To the SenateJudiciary Committee, Justice Sotomayor repeatedly averred that Heller is “settled law.” The Associated Press reported that Sen. Mark Udall, Colorado Democrat, “said Sotomayor told him during a private meeting that she considers the 2008 ruling that struck down a Washington, D.C., handgun ban as settled law that would guide her decisions in future cases.”
Next, consider Obama’s nominee for head of the ATF, Andrew Traver. John Richardson does a good job of examining the larger aspects of the Traver nomination within the context of his history. But the single most telling thing about Andrew Traver is his work with the Joyce Foundation, and specifically, his positions in the report entitled Taking A Stand: Reducing Gun Violence In Our Communities. Among the other onerous regulations on firearms manufacturers and owners, they would require ballistic fingerprinting of all firearms, otherwise called “microstamping.” But the single most bracing position taken by this study group has to do with federal oversight of the firearms manufacturing industry.
Congress should enact legislation to allow federal health and safety oversight of the firearms industry.
Unlike other consumer products, domestically manufactured firearms are not subject to any design standards to reduce risk to the user or protect the safety of the general public and those sworn to protect them. Moreover, unlike other consumer products, no federal agency is empowered to require a remedy in the case of a defectively designed or manufactured firearm.
The lack of health and safety oversight is particularly worrisome given the manufacture and sale of firearms that pose a unique threat to law enforcement and the general public, such as high-caliber handguns that can penetrate bullet-resistant vests, anti-personnel military-style assault weapons and .50 caliber sniper rifles that can penetrate armor plating from a mile away.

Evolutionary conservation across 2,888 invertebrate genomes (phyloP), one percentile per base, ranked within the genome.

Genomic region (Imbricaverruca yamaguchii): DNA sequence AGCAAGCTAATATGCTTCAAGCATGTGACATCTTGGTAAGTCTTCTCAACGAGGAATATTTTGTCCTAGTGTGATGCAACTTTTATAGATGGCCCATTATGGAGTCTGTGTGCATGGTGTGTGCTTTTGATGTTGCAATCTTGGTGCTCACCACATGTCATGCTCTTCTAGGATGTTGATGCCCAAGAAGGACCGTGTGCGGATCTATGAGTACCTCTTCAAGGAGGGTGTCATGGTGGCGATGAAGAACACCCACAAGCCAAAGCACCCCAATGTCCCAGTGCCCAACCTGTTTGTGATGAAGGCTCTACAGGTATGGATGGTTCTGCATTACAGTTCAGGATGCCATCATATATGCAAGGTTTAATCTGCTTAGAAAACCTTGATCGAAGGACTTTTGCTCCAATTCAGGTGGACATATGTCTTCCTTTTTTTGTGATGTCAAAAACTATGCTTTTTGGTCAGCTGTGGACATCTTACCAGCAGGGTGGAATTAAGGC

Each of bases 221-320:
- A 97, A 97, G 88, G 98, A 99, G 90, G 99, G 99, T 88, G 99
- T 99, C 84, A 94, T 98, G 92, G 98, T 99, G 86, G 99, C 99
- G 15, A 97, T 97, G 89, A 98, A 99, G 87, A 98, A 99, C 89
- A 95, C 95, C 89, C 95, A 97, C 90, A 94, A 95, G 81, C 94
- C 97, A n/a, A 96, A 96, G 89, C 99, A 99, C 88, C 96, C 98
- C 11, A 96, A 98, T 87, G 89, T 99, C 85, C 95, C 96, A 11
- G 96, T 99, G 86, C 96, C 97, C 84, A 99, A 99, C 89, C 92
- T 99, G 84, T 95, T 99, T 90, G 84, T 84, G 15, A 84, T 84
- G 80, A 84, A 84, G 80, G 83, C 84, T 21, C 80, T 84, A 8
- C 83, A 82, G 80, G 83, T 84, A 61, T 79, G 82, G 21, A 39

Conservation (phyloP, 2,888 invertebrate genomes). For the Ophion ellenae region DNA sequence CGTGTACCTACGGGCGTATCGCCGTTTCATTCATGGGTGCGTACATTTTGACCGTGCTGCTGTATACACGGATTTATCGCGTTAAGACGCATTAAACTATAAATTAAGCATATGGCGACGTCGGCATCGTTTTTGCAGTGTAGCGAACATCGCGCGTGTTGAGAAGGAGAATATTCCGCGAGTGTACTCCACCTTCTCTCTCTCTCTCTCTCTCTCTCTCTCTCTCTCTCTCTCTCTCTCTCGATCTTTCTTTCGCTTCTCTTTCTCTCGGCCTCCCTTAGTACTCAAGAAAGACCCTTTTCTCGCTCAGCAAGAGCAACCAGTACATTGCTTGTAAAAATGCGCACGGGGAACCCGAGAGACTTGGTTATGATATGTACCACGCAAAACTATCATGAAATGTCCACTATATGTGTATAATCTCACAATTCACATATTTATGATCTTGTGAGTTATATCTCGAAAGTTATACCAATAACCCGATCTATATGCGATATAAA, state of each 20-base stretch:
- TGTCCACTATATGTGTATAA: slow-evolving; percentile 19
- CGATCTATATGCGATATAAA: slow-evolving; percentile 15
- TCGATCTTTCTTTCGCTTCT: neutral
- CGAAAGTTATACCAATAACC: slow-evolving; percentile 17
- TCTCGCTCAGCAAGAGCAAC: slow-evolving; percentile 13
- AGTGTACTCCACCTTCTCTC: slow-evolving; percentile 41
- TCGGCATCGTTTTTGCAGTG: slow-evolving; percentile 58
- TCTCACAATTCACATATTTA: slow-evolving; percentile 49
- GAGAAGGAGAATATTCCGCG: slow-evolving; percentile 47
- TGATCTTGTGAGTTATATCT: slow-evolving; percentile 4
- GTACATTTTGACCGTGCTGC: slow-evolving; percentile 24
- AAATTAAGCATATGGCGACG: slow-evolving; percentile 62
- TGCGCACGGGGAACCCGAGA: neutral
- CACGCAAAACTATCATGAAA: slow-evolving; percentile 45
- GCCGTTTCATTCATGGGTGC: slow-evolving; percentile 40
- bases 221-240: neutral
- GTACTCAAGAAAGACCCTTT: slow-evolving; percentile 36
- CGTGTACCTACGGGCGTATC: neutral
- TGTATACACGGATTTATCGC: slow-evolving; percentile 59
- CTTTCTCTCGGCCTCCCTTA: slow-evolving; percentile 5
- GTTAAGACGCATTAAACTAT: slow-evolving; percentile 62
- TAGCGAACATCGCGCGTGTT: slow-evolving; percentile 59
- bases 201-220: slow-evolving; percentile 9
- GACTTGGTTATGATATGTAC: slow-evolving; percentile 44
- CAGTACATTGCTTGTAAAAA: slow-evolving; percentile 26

This oversight and regulation would involve the Centers for Disease Control, ATF, Justice Department and other federal organizations. However controlling and oppressive this would be, the third example that should interest us involves Obama nominee for the D.C. Circuit Court of Appeals, Caitlin J. Halligan, who in her tenure as Solicitor General of the State of New York, attempted to hold firearms manufactures and retailers responsible for crimes committed with guns. In 2006, Halligan also filed a brief arguing that handgun manufacturers were guilty of creating a public nuisance. This caused an almost incredulous rejection by the New York Court of Appeals.
“The New York Court of Appeals has never recognized a common-law public nuisance cause of action based on allegations like those in this complaint. Moreover, other jurisdictions have dismissed public nuisance claims against firearms manufacturers on similar or other grounds… In light of the foregoing, we believe it is legally inappropriate, impractical and unrealistic to mandate that defendants undertake, and the courts enforce, unspecified measures urged by plaintiff in order to abate the conceded availability and criminal use of illegal handguns.” (People Of The State Of New York v. Sturm & Ruger Co., 309 A.D.2d 91, 2003).
Finally, there is the example of Eric Holder, who believes the following about firearms.
From rejection of the Supreme Court decision in Heller v. D.C., to advocacy for federal control over firearms manufacturers, to attempts to bankrupt firearms manufacturers with lawsuits, Obama’s friends have a storied and ugly history concerning their views on the second amendment.
The NRA knows full well Romney’s history on firearms and the second amendment. But the circumstances that give credibility to Obama’s promises to implement gun control “under the radar,” or explain the ATF’s rejection of the import of almost 800,000 M1 Carbines from South Korea aren’t speculative either. Obama is certainly aware of the anti-firearms positions of his appointments and nominees, for the contrary is simply impossible. And people in such positions can effect policy, regulations and legal decisions for a generation.
This is Obama’s intent – at least, there is no other explanation. To the NRA, Romney is a slightly to moderately uncomfortable ally. Because of his chosen company, Obama must be seen as the enemy.
UPDATE: Thanks to Glenn Reynolds for the attention.